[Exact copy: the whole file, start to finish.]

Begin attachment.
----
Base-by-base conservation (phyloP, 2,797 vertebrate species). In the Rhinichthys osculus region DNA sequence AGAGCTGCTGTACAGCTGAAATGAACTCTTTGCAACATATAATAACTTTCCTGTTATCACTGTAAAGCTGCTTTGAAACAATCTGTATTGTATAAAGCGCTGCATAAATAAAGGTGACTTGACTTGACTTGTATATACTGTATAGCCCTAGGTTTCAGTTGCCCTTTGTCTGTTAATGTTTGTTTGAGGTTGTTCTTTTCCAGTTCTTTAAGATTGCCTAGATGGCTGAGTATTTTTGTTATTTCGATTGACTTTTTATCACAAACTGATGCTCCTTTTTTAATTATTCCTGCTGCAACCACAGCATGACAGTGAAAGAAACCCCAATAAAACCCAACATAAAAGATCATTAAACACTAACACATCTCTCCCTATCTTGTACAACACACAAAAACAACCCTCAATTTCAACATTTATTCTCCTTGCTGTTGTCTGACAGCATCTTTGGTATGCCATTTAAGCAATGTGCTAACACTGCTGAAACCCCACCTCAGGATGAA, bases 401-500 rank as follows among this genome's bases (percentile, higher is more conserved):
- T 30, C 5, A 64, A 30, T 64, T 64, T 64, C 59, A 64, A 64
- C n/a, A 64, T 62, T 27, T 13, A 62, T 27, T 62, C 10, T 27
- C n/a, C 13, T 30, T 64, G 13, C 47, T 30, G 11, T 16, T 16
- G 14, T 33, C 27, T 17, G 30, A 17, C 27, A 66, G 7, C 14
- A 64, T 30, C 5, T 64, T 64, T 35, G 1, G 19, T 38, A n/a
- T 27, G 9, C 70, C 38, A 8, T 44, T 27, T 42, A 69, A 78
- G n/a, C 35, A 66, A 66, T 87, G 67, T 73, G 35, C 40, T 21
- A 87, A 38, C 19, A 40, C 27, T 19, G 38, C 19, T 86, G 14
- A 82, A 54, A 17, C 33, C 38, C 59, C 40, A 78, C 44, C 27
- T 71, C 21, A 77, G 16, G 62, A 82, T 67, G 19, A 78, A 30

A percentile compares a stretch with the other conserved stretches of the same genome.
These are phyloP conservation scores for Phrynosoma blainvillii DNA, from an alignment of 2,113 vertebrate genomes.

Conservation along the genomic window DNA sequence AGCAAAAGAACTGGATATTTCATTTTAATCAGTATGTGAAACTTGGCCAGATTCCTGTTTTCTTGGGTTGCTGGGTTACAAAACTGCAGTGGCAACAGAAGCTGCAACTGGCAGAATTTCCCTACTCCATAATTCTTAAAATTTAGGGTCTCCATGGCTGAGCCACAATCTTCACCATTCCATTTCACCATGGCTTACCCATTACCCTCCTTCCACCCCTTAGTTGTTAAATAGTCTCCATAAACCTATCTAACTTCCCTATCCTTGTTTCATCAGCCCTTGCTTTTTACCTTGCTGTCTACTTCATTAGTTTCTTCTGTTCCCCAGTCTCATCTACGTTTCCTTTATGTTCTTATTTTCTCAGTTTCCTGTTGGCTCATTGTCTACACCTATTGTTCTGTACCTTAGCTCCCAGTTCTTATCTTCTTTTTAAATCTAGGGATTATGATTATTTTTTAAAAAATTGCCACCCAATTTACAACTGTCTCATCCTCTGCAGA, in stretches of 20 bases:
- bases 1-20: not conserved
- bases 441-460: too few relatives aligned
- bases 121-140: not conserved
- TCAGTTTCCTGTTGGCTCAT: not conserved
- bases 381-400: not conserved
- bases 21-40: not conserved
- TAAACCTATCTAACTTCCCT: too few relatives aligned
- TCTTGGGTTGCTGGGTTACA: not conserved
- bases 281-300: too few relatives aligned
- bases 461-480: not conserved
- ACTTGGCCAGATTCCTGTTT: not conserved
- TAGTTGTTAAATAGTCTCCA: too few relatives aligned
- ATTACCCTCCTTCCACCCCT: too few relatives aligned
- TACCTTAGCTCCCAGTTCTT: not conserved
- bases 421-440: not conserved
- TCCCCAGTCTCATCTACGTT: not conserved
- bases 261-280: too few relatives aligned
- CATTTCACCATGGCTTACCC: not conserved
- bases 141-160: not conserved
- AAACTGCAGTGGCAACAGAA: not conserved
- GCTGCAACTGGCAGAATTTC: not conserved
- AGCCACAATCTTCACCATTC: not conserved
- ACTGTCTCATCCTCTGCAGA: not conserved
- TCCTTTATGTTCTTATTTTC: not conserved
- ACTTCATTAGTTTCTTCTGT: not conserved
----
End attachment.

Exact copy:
Base-by-base conservation (phyloP, 2,797 vertebrate species). In the Rhinichthys osculus region DNA sequence AGAGCTGCTGTACAGCTGAAATGAACTCTTTGCAACATATAATAACTTTCCTGTTATCACTGTAAAGCTGCTTTGAAACAATCTGTATTGTATAAAGCGCTGCATAAATAAAGGTGACTTGACTTGACTTGTATATACTGTATAGCCCTAGGTTTCAGTTGCCCTTTGTCTGTTAATGTTTGTTTGAGGTTGTTCTTTTCCAGTTCTTTAAGATTGCCTAGATGGCTGAGTATTTTTGTTATTTCGATTGACTTTTTATCACAAACTGATGCTCCTTTTTTAATTATTCCTGCTGCAACCACAGCATGACAGTGAAAGAAACCCCAATAAAACCCAACATAAAAGATCATTAAACACTAACACATCTCTCCCTATCTTGTACAACACACAAAAACAACCCTCAATTTCAACATTTATTCTCCTTGCTGTTGTCTGACAGCATCTTTGGTATGCCATTTAAGCAATGTGCTAACACTGCTGAAACCCCACCTCAGGATGAA, bases 401-500 rank as follows among this genome's bases (percentile, higher is more conserved):
- T 30, C 5, A 64, A 30, T 64, T 64, T 64, C 59, A 64, A 64
- C n/a, A 64, T 62, T 27, T 13, A 62, T 27, T 62, C 10, T 27
- C n/a, C 13, T 30, T 64, G 13, C 47, T 30, G 11, T 16, T 16
- G 14, T 33, C 27, T 17, G 30, A 17, C 27, A 66, G 7, C 14
- A 64, T 30, C 5, T 64, T 64, T 35, G 1, G 19, T 38, A n/a
- T 27, G 9, C 70, C 38, A 8, T 44, T 27, T 42, A 69, A 78
- G n/a, C 35, A 66, A 66, T 87, G 67, T 73, G 35, C 40, T 21
- A 87, A 38, C 19, A 40, C 27, T 19, G 38, C 19, T 86, G 14
- A 82, A 54, A 17, C 33, C 38, C 59, C 40, A 78, C 44, C 27
- T 71, C 21, A 77, G 16, G 62, A 82, T 67, G 19, A 78, A 30

A percentile compares a stretch with the other conserved stretches of the same genome.
These are phyloP conservation scores for Phrynosoma blainvillii DNA, from an alignment of 2,113 vertebrate genomes.

Conservation along the genomic window DNA sequence AGCAAAAGAACTGGATATTTCATTTTAATCAGTATGTGAAACTTGGCCAGATTCCTGTTTTCTTGGGTTGCTGGGTTACAAAACTGCAGTGGCAACAGAAGCTGCAACTGGCAGAATTTCCCTACTCCATAATTCTTAAAATTTAGGGTCTCCATGGCTGAGCCACAATCTTCACCATTCCATTTCACCATGGCTTACCCATTACCCTCCTTCCACCCCTTAGTTGTTAAATAGTCTCCATAAACCTATCTAACTTCCCTATCCTTGTTTCATCAGCCCTTGCTTTTTACCTTGCTGTCTACTTCATTAGTTTCTTCTGTTCCCCAGTCTCATCTACGTTTCCTTTATGTTCTTATTTTCTCAGTTTCCTGTTGGCTCATTGTCTACACCTATTGTTCTGTACCTTAGCTCCCAGTTCTTATCTTCTTTTTAAATCTAGGGATTATGATTATTTTTTAAAAAATTGCCACCCAATTTACAACTGTCTCATCCTCTGCAGA, in stretches of 20 bases:
- bases 1-20: not conserved
- bases 441-460: too few relatives aligned
- bases 121-140: not conserved
- TCAGTTTCCTGTTGGCTCAT: not conserved
- bases 381-400: not conserved
- bases 21-40: not conserved
- TAAACCTATCTAACTTCCCT: too few relatives aligned
- TCTTGGGTTGCTGGGTTACA: not conserved
- bases 281-300: too few relatives aligned
- bases 461-480: not conserved
- ACTTGGCCAGATTCCTGTTT: not conserved
- TAGTTGTTAAATAGTCTCCA: too few relatives aligned
- ATTACCCTCCTTCCACCCCT: too few relatives aligned
- TACCTTAGCTCCCAGTTCTT: not conserved
- bases 421-440: not conserved
- TCCCCAGTCTCATCTACGTT: not conserved
- bases 261-280: too few relatives aligned
- CATTTCACCATGGCTTACCC: not conserved
- bases 141-160: not conserved
- AAACTGCAGTGGCAACAGAA: not conserved
- GCTGCAACTGGCAGAATTTC: not conserved
- AGCCACAATCTTCACCATTC: not conserved
- ACTGTCTCATCCTCTGCAGA: not conserved
- TCCTTTATGTTCTTATTTTC: not conserved
- ACTTCATTAGTTTCTTCTGT: not conserved